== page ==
Are Driverless Cars the Future?
Last week, Google unveiled their driverless car – a car without steering, without peddles, and seemingly just a passenger car. We asked our panel of UK consumers what they thought of the concept of a driverless car, whether it is something they would consider driving or even purchasing in the future.
“It’s always been the vision of the future”
The idea of a driverless car has been something speculated for years, although a number of our panel were reminded of classic sci-fi film scenes where robots are completely in control and turn evil. Although this may seem a slight exaggeration of Google’s latest innovation, the idea definitely didn’t settle well with a number of our panel.
See how it works:
Although a number of the pro’s to a driverless car were commented on; from the concept of removing human error, as a computer would have a much quicker reaction time, leading to a decrease in road accidents. Others saw the driverless car as an opportunity to give people who may be housebound or have mobility problems a chance at independence, that they can safely travel by themselves.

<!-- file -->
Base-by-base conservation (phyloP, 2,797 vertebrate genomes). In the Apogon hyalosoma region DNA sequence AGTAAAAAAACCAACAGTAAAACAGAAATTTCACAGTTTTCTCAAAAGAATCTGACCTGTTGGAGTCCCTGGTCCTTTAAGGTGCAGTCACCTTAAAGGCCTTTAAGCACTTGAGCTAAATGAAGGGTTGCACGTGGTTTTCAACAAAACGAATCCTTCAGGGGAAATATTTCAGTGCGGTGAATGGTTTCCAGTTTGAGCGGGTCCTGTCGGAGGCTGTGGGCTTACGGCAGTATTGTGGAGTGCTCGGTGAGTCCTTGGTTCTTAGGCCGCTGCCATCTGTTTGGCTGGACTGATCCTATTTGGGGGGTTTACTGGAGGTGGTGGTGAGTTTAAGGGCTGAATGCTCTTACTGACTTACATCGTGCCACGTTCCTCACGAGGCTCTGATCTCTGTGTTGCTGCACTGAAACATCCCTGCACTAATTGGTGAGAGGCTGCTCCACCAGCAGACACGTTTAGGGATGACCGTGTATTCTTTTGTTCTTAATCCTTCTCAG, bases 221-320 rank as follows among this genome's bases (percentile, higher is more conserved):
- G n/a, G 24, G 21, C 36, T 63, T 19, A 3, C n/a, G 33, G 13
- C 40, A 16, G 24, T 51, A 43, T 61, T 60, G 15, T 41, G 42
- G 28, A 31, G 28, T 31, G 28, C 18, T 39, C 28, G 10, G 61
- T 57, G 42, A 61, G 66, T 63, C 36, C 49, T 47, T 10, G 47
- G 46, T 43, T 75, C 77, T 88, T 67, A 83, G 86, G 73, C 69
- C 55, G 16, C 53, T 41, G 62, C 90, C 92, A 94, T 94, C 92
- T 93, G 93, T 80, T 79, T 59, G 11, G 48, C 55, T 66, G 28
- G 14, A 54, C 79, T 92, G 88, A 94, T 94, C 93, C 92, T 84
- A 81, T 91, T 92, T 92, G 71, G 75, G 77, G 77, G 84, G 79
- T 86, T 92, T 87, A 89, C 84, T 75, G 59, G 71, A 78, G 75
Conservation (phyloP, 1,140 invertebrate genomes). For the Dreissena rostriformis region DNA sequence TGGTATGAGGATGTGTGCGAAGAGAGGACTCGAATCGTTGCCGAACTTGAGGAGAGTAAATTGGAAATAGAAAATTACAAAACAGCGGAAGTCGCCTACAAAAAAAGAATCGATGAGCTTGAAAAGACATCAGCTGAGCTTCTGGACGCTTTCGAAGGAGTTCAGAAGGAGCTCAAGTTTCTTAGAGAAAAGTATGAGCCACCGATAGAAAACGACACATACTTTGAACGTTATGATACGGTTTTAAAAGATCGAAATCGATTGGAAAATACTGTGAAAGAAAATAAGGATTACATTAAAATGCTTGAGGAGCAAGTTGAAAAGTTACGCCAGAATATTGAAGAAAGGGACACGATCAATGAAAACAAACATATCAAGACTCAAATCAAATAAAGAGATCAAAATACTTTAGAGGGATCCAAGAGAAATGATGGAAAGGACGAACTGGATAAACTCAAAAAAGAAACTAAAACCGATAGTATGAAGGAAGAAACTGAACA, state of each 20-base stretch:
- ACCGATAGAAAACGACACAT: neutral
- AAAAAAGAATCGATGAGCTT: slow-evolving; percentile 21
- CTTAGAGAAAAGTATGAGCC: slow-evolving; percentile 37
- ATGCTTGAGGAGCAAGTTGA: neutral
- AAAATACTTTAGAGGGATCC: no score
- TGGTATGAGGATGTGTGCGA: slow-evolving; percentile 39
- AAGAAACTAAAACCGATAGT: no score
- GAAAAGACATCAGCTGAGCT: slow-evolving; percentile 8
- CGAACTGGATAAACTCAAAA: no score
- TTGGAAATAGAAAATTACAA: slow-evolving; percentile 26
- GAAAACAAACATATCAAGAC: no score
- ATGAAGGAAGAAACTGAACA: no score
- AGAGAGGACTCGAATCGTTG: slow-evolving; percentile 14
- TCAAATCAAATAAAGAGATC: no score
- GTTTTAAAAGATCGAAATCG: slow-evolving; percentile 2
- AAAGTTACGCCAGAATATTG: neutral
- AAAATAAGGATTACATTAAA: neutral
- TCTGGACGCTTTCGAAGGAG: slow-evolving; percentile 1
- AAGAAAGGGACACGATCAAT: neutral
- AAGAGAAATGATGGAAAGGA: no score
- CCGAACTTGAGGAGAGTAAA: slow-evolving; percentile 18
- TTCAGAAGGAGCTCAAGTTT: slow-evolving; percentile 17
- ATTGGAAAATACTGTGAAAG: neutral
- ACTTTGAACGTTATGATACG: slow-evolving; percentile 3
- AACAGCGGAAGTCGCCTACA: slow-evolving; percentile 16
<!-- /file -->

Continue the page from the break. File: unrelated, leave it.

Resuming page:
Some of the panel mentioned being able to travel for longer, or get work done while travelling as there was no need for hours of concentration from a driver – that computers can simply keep going.
However, the majority of our panel were not in favour of being driven around by a driverless car, that it was quite a scary thought to not be completely in control. Many questioned how reliable and safe the technology is, that they would not be likely to have a go in a driverless car until they had been tested to an incredibly high safety standard.
Others felt it took away the need for a key skill like driving. Nikki, from Norwich, said “I quite like driving” – which seemed to be a running theme that many of our panel liked driving and being in control of a car, that they would not like to be replaced.
Many felt that the attached cost to a driverless car would not be worthwhile, until the technology is widely available on a mass market scale – that in comparison to the cost of a driver controlled car, it would not be worth switching.
Overall, it was clear our panel will not be early adopters of a driverless car.